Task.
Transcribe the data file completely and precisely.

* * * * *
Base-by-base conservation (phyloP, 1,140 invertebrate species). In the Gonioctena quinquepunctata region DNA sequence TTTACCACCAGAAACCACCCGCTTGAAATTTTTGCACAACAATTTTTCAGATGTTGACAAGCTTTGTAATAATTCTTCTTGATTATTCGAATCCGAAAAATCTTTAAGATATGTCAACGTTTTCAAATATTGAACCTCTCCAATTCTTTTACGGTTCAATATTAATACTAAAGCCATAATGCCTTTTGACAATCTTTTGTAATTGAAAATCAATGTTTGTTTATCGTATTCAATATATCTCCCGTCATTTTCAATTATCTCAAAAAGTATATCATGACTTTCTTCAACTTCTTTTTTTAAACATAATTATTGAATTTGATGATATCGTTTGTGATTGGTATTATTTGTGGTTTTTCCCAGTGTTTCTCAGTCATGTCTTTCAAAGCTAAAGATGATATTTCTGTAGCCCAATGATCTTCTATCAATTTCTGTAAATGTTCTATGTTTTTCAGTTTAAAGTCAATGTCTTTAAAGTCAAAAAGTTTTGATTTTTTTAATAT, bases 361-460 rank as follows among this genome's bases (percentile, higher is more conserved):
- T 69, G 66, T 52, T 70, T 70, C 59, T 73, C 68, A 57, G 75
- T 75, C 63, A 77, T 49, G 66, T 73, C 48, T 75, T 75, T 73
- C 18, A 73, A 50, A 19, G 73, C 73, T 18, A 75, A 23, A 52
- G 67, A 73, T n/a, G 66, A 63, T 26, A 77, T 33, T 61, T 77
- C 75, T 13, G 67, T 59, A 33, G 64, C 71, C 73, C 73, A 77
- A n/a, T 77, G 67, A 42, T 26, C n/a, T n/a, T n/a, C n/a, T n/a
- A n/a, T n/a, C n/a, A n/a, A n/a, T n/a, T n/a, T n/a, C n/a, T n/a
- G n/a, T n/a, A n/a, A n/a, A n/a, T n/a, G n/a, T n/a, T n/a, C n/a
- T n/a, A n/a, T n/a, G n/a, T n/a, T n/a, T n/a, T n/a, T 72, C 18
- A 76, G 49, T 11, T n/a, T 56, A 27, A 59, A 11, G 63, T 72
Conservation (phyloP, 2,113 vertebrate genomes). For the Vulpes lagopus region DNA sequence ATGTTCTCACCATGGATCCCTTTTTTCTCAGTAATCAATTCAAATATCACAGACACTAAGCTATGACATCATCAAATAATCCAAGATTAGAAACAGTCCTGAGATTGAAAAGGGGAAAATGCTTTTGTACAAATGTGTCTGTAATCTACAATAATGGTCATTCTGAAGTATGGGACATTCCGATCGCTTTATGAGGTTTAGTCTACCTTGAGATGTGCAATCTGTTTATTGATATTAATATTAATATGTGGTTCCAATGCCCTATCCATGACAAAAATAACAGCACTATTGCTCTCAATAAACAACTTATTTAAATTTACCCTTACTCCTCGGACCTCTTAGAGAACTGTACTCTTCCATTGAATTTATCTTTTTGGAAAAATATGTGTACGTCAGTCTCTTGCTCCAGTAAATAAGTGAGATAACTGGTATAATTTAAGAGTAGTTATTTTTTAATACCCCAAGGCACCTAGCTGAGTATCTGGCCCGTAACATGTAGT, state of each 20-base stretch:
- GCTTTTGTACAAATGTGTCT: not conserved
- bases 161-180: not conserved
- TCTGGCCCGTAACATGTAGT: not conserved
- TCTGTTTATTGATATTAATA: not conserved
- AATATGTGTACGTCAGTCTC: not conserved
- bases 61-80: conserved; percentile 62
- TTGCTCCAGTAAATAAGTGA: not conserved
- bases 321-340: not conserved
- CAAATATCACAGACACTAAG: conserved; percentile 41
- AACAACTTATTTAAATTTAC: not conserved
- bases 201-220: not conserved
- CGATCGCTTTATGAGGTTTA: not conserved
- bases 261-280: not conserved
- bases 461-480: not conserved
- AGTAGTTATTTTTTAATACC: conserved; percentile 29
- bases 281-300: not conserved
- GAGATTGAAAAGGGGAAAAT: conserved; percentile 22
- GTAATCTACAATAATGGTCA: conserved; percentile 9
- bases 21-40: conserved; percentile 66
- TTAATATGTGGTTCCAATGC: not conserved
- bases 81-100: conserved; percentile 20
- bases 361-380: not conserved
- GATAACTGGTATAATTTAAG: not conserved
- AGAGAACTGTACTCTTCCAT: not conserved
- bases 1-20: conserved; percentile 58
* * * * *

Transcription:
Base-by-base conservation (phyloP, 1,140 invertebrate species). In the Gonioctena quinquepunctata region DNA sequence TTTACCACCAGAAACCACCCGCTTGAAATTTTTGCACAACAATTTTTCAGATGTTGACAAGCTTTGTAATAATTCTTCTTGATTATTCGAATCCGAAAAATCTTTAAGATATGTCAACGTTTTCAAATATTGAACCTCTCCAATTCTTTTACGGTTCAATATTAATACTAAAGCCATAATGCCTTTTGACAATCTTTTGTAATTGAAAATCAATGTTTGTTTATCGTATTCAATATATCTCCCGTCATTTTCAATTATCTCAAAAAGTATATCATGACTTTCTTCAACTTCTTTTTTTAAACATAATTATTGAATTTGATGATATCGTTTGTGATTGGTATTATTTGTGGTTTTTCCCAGTGTTTCTCAGTCATGTCTTTCAAAGCTAAAGATGATATTTCTGTAGCCCAATGATCTTCTATCAATTTCTGTAAATGTTCTATGTTTTTCAGTTTAAAGTCAATGTCTTTAAAGTCAAAAAGTTTTGATTTTTTTAATAT, bases 361-460 rank as follows among this genome's bases (percentile, higher is more conserved):
- T 69, G 66, T 52, T 70, T 70, C 59, T 73, C 68, A 57, G 75
- T 75, C 63, A 77, T 49, G 66, T 73, C 48, T 75, T 75, T 73
- C 18, A 73, A 50, A 19, G 73, C 73, T 18, A 75, A 23, A 52
- G 67, A 73, T n/a, G 66, A 63, T 26, A 77, T 33, T 61, T 77
- C 75, T 13, G 67, T 59, A 33, G 64, C 71, C 73, C 73, A 77
- A n/a, T 77, G 67, A 42, T 26, C n/a, T n/a, T n/a, C n/a, T n/a
- A n/a, T n/a, C n/a, A n/a, A n/a, T n/a, T n/a, T n/a, C n/a, T n/a
- G n/a, T n/a, A n/a, A n/a, A n/a, T n/a, G n/a, T n/a, T n/a, C n/a
- T n/a, A n/a, T n/a, G n/a, T n/a, T n/a, T n/a, T n/a, T 72, C 18
- A 76, G 49, T 11, T n/a, T 56, A 27, A 59, A 11, G 63, T 72
Conservation (phyloP, 2,113 vertebrate genomes). For the Vulpes lagopus region DNA sequence ATGTTCTCACCATGGATCCCTTTTTTCTCAGTAATCAATTCAAATATCACAGACACTAAGCTATGACATCATCAAATAATCCAAGATTAGAAACAGTCCTGAGATTGAAAAGGGGAAAATGCTTTTGTACAAATGTGTCTGTAATCTACAATAATGGTCATTCTGAAGTATGGGACATTCCGATCGCTTTATGAGGTTTAGTCTACCTTGAGATGTGCAATCTGTTTATTGATATTAATATTAATATGTGGTTCCAATGCCCTATCCATGACAAAAATAACAGCACTATTGCTCTCAATAAACAACTTATTTAAATTTACCCTTACTCCTCGGACCTCTTAGAGAACTGTACTCTTCCATTGAATTTATCTTTTTGGAAAAATATGTGTACGTCAGTCTCTTGCTCCAGTAAATAAGTGAGATAACTGGTATAATTTAAGAGTAGTTATTTTTTAATACCCCAAGGCACCTAGCTGAGTATCTGGCCCGTAACATGTAGT, state of each 20-base stretch:
- GCTTTTGTACAAATGTGTCT: not conserved
- bases 161-180: not conserved
- TCTGGCCCGTAACATGTAGT: not conserved
- TCTGTTTATTGATATTAATA: not conserved
- AATATGTGTACGTCAGTCTC: not conserved
- bases 61-80: conserved; percentile 62
- TTGCTCCAGTAAATAAGTGA: not conserved
- bases 321-340: not conserved
- CAAATATCACAGACACTAAG: conserved; percentile 41
- AACAACTTATTTAAATTTAC: not conserved
- bases 201-220: not conserved
- CGATCGCTTTATGAGGTTTA: not conserved
- bases 261-280: not conserved
- bases 461-480: not conserved
- AGTAGTTATTTTTTAATACC: conserved; percentile 29
- bases 281-300: not conserved
- GAGATTGAAAAGGGGAAAAT: conserved; percentile 22
- GTAATCTACAATAATGGTCA: conserved; percentile 9
- bases 21-40: conserved; percentile 66
- TTAATATGTGGTTCCAATGC: not conserved
- bases 81-100: conserved; percentile 20
- bases 361-380: not conserved
- GATAACTGGTATAATTTAAG: not conserved
- AGAGAACTGTACTCTTCCAT: not conserved
- bases 1-20: conserved; percentile 58